The powerful storm that caused widespread blackouts in Northern California has moved to the Los Angeles area, causing further losses of power. Two people have already been been killed by the storm in Oregon, reported by Fox News to be a homeless man and young teenage boy.
National Weather Service meteorologist, Will Pi, said “it’s a big storm, as we expected, and it’s headed south with very powerful winds and heavy rainfall.”
BBC News reports that more than more than 220,000 people have been left without power after the storm’s high winds and heavy rains slammed California. And it may get even worse as the storm is expected to pick up speed as it moves further South.
— CNN (@CNN) December 12, 2014
In the San Francisco Bay area, freeways are flooded, trees felled, and many schools and businesses closed after being battered by the storm. At a Santa Cruz elementary school, the storm uprooted an 80 foot tree, pinning down a sixth-grader by the arm before Santa Cruz firefighters used chainsaws to cut him free.
“He’s fine. He’s at the hospital,” Helvie said of the student just after the incident. “He’s conscious and talking, his mother is with him. We expect him to be fine.”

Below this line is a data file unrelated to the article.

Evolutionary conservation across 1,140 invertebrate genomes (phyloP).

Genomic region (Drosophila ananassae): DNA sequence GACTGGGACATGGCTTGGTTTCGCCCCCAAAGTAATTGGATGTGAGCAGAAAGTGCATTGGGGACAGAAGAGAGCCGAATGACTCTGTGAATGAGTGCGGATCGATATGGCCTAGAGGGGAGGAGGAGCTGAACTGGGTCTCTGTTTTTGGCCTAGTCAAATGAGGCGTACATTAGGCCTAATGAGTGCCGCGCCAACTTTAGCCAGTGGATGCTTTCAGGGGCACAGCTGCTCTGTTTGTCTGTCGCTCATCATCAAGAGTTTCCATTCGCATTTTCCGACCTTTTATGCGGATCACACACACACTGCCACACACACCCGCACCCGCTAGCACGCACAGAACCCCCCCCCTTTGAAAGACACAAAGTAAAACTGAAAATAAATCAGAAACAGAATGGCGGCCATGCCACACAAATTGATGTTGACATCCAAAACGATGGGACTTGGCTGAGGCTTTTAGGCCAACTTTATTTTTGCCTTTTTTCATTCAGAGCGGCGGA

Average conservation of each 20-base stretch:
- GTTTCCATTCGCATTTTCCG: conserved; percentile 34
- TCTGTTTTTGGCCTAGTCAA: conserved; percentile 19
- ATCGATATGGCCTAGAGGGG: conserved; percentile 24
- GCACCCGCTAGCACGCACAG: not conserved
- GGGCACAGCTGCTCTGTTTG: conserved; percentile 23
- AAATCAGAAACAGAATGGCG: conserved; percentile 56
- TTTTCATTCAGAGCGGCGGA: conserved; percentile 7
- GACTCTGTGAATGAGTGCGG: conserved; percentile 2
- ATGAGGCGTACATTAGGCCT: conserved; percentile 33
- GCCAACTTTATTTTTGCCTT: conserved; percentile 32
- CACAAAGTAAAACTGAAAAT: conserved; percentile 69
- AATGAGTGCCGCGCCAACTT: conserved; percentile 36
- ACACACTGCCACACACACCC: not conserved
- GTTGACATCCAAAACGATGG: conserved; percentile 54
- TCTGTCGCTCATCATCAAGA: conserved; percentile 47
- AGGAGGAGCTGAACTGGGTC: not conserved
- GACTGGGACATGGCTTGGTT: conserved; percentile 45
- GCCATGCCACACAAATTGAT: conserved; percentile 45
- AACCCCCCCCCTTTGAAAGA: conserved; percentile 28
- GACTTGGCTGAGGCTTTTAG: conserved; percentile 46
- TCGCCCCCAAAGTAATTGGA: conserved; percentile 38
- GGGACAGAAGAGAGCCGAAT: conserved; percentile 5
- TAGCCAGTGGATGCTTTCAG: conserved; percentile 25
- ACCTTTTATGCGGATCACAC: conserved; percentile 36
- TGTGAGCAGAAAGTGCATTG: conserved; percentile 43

Storm of the decade finally hit my backyard. No one injured in this rollover. Might take days to… http://t.co/t60yLbF4eQ
— Bryan Greenwalt (@djbryang) December 11, 2014
An 11-year old girl was also hit by fallen branches, but is reported to be fine after being treated for minor injuries. And in San Jose, one person suffered injuries after the roof of a grocery store collapsed, the San Jose Mercury News reported.
“It’s a two-pronged punch – it’s wind and rain,” National Weather Service forecaster Diana Henderson said.
“Once the ground gets saturated and the winds are howling, there’s a bigger chance of trees going down on power lines.”
Although the rain has been much needed in the drought-hit state, mudslides are a big concern, along with further risk of structural damage and injury.
There have been multiple accidents on flooded roads caused by the water and trees that have fallen onto cars. In Marin County, heavy rains washed out a portion of state Route 1, the San Francisco Chronicle reported.
Despite the chaos, BBC News reports that surfers are welcoming the storm amid forecasts of waves reaching as high as 15 feet. Ski resorts in the northern Sierra Nevada were also hoping to benefit from the storm, with more than two feet of snow forecast.
Many schools and colleges affected by the storm will remain closed until further notice.
[IMAGE: ALEX WASHBURN/ASSOCIATED PRESS]